To make matters worse, many broker-dealers have allowed their advisors to be fiduciaries to the plans they work with . . . so the number of fiduciary advisors to plans is much greater than it was before June 9 of last year. And some of those advisors had counted on rollovers as part of the bargain for their services to the plans.

To further compound matters, I suspect that the attention given to fiduciary services in recent years means that more advisors are fiduciaries whether they declare that status or not. That’s because the old rule had a functional definition that will be satisfied in many cases. Two provisions in the old rule are that the advice must be given regularly and there has to be a mutual understanding that the advice will be a primary basis for the plan sponsor to make investment decisions. Since most advisors now meet with plan sponsors at least once a year, the “regularly” requirement appears to be satisfied. And, it’s possible that a disinterested reasonable third party would view the materials and statements by the advisor are a primary basis for investment decisions. In that case, the second prong may also be satisfied. (Some people think that the mutuality is about an explicit understanding between an advisor and a plan sponsor. The DOL, though, would probably take the position that the test should be what a reasonable third party would think of the interactions.)

What does this mean? What should advisors and their firms do?

Until this plays out, advisors and their firms need to satisfy two conflicting rules. Of course, that’s impossible.

If the new rules are followed, rollover recommendations must be prudent and loyal. The benefit of that burden, though, is that BICE would be available. That’s not a bad result under the transition rules for BICE.

But, if the old rules are followed, many advisors will not be fiduciaries . . . and therefore won’t need an exemption. However, for those advisors who are fiduciaries to plans, recommendations to rollover will be fiduciary acts and likely prohibited transactions–without relief. Perhaps they could use education, rather than make recommendations.

Unfortunately, though, until the legal “dust” settles, in the sense of a resolution of the litigation, we won’t know which rules apply.

More practically, I suspect that many advisors and their firms will continue under the new rules until the situation clears up. That could be as early as late April, or it could be delayed until the Supreme Court rules–if the case gets that far, perhaps more than a year from now.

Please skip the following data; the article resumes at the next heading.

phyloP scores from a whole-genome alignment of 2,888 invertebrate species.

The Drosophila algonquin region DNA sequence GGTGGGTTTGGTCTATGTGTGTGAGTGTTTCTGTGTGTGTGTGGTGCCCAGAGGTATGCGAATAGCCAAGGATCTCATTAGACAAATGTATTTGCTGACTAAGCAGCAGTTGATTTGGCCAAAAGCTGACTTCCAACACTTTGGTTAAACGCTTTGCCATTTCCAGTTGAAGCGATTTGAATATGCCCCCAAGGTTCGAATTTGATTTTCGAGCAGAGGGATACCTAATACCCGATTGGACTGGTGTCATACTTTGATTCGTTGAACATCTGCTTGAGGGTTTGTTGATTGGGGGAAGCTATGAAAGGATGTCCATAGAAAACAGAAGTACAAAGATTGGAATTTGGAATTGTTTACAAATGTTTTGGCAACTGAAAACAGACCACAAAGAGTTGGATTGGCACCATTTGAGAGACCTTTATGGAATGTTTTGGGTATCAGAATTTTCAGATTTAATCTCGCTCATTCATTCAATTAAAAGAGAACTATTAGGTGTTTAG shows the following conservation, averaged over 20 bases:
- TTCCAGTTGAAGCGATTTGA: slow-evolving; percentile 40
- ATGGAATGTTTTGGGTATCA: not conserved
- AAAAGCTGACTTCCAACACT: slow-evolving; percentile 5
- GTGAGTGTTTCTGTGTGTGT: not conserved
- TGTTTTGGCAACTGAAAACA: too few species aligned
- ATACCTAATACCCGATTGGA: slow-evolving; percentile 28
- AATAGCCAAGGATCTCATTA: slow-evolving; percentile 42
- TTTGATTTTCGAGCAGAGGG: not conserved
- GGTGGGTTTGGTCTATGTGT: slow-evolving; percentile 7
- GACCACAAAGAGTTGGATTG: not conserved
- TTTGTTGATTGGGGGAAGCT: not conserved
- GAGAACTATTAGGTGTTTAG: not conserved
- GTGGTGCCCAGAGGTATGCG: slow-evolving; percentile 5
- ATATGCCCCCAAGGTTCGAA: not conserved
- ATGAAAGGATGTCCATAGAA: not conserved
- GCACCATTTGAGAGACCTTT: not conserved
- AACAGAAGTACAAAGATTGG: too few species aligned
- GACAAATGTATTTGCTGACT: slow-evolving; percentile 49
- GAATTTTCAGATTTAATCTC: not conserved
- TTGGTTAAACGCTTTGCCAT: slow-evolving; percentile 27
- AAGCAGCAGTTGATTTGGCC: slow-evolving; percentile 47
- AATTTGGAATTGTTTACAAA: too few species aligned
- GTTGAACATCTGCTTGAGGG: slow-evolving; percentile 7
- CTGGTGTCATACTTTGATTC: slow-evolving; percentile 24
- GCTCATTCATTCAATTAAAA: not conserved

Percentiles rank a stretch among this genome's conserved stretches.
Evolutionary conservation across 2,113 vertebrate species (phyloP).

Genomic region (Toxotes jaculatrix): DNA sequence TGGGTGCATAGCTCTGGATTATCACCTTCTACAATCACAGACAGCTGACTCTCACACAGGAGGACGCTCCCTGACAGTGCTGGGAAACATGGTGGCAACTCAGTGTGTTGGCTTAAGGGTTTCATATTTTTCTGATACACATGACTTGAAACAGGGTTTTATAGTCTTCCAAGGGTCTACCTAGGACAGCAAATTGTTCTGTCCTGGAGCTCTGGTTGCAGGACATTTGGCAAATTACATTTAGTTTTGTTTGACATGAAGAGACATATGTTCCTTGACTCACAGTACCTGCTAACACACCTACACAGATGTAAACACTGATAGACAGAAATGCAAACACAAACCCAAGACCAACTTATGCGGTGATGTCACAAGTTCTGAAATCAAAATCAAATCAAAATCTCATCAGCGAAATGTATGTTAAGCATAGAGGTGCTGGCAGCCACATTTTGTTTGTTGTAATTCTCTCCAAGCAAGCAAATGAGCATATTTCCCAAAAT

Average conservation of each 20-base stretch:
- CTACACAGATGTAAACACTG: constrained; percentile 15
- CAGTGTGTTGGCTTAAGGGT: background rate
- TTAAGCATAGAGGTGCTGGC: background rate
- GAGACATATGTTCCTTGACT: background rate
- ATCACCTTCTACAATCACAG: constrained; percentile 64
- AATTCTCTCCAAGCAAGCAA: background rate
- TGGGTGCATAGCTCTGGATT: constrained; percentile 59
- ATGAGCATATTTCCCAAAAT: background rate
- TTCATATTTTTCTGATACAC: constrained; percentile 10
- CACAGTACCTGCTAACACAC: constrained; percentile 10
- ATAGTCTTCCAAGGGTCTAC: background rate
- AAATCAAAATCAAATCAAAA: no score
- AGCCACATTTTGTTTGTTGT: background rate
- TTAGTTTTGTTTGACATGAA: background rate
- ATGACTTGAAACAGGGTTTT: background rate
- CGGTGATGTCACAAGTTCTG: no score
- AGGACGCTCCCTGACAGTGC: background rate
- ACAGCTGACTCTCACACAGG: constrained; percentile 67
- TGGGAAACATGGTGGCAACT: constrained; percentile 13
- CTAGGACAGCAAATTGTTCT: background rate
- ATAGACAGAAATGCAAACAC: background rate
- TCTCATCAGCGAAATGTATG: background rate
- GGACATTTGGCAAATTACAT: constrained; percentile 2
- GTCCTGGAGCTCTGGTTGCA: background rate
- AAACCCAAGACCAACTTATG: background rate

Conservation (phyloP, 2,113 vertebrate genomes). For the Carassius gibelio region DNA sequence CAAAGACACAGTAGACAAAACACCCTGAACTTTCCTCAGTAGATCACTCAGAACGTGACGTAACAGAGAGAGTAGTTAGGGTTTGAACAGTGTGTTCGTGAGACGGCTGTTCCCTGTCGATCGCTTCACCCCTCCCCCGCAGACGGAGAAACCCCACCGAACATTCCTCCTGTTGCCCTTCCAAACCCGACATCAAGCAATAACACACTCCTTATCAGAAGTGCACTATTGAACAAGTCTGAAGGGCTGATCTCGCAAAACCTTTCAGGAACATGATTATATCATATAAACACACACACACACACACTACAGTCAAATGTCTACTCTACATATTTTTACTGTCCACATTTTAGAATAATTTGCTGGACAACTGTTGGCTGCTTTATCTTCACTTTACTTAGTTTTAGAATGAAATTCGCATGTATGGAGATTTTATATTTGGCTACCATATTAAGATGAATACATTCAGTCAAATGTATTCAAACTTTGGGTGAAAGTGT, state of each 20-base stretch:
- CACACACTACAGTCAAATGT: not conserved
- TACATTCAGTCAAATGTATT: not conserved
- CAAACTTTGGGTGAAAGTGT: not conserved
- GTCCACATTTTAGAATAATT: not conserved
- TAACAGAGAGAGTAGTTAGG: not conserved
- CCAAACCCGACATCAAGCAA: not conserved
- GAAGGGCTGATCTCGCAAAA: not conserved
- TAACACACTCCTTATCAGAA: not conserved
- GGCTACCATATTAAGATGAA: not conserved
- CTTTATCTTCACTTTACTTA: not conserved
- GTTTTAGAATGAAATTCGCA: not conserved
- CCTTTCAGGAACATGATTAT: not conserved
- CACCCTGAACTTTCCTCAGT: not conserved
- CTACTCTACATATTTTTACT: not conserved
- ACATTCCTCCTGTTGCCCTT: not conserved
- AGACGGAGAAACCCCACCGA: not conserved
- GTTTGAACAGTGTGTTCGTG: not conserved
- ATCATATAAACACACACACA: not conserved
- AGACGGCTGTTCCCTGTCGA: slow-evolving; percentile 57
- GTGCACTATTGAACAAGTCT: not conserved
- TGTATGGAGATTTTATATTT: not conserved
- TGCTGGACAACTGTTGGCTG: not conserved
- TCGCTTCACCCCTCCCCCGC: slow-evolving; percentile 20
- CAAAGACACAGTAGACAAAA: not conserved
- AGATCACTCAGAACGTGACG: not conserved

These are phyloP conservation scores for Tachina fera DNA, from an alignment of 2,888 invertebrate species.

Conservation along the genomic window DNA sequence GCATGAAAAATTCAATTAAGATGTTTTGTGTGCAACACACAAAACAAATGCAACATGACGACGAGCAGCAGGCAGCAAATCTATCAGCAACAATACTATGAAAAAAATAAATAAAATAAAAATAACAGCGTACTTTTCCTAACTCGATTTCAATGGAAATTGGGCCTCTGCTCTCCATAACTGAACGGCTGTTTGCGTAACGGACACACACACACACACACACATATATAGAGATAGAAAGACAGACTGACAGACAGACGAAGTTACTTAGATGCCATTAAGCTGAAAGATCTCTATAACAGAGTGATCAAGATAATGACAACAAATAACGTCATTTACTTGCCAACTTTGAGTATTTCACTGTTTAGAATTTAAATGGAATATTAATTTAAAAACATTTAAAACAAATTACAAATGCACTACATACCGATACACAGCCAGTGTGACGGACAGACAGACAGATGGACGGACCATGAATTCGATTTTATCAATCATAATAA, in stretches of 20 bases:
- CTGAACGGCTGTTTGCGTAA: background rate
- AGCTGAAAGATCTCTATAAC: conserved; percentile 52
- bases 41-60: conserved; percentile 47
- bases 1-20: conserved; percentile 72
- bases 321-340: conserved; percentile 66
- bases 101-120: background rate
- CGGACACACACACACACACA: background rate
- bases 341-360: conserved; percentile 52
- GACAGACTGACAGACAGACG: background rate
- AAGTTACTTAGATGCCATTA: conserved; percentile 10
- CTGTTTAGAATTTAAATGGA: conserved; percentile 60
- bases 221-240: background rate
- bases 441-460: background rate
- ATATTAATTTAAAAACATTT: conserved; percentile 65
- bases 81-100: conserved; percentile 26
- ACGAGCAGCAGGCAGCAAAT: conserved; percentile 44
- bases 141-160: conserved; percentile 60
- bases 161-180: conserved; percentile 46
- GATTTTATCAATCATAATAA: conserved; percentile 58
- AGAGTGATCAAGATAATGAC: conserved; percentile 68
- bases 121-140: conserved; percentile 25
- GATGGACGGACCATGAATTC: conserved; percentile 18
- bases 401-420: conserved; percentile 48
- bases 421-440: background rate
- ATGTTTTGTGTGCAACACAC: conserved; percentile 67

If that wasn’t complicated enough, it’s likely that the DOL will come out with a new proposed rule and exemptions in the second half of this year. If I had to guess, I would say that these revised rules will still say that a recommendation to take a distribution and roll over was still a fiduciary act. The interesting part would be what the new exemption will require.

Bottom line . . . get legal advice; this is risky.

The views expressed in this article are the views of Fred Reish, and do not necessarily reflect the views of Drinker Biddle & Reath.

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Interesting Angles on the DOL’s Fiduciary Rule #73

Recordkeeper Investment Support for Plan Sponsors

This is my 73rd article about interesting observations concerning the Department of Labor’s (DOL’) fiduciary rule and exemptions. These articles also cover the DOL’s FAQs interpreting the regulation and exemptions and related developments in the securities laws.

In Angles article #70, I discussed three areas where the fiduciary rule is impacting recordkeepers. Those are: acceptance of fiduciary status; non-fiduciary investment services for advisors; and non-fiduciary investment services for plan sponsors. Angles articles #71 and #72 discussed the first two points. This article discusses the third.

In the past, recordkeepers often provided sample line-ups to start-up plans and to existing plans that were transferring to their recordkeeping platform. However, under the new fiduciary definition, a selective list of investments is considered to be fiduciary investment advice, which means that the recordkeeper would need to make prudent recommendations and would be subject to ERISA’s prohibited transaction rules (e.g., for any proprietary investments and revenue sharing). Fortunately, there is an exception in the fiduciary regulation; unfortunately, though, the scope of the exception is limited. Let me explain.

The DOL’s fiduciary regulation—which applied on June 9, 2017—expands the definition of fiduciary advice. However, it also includes “carve-outs,” or exceptions, from the fiduciary definition. One of those exceptions is that fiduciary advice does not include a line-up of investments that is provided: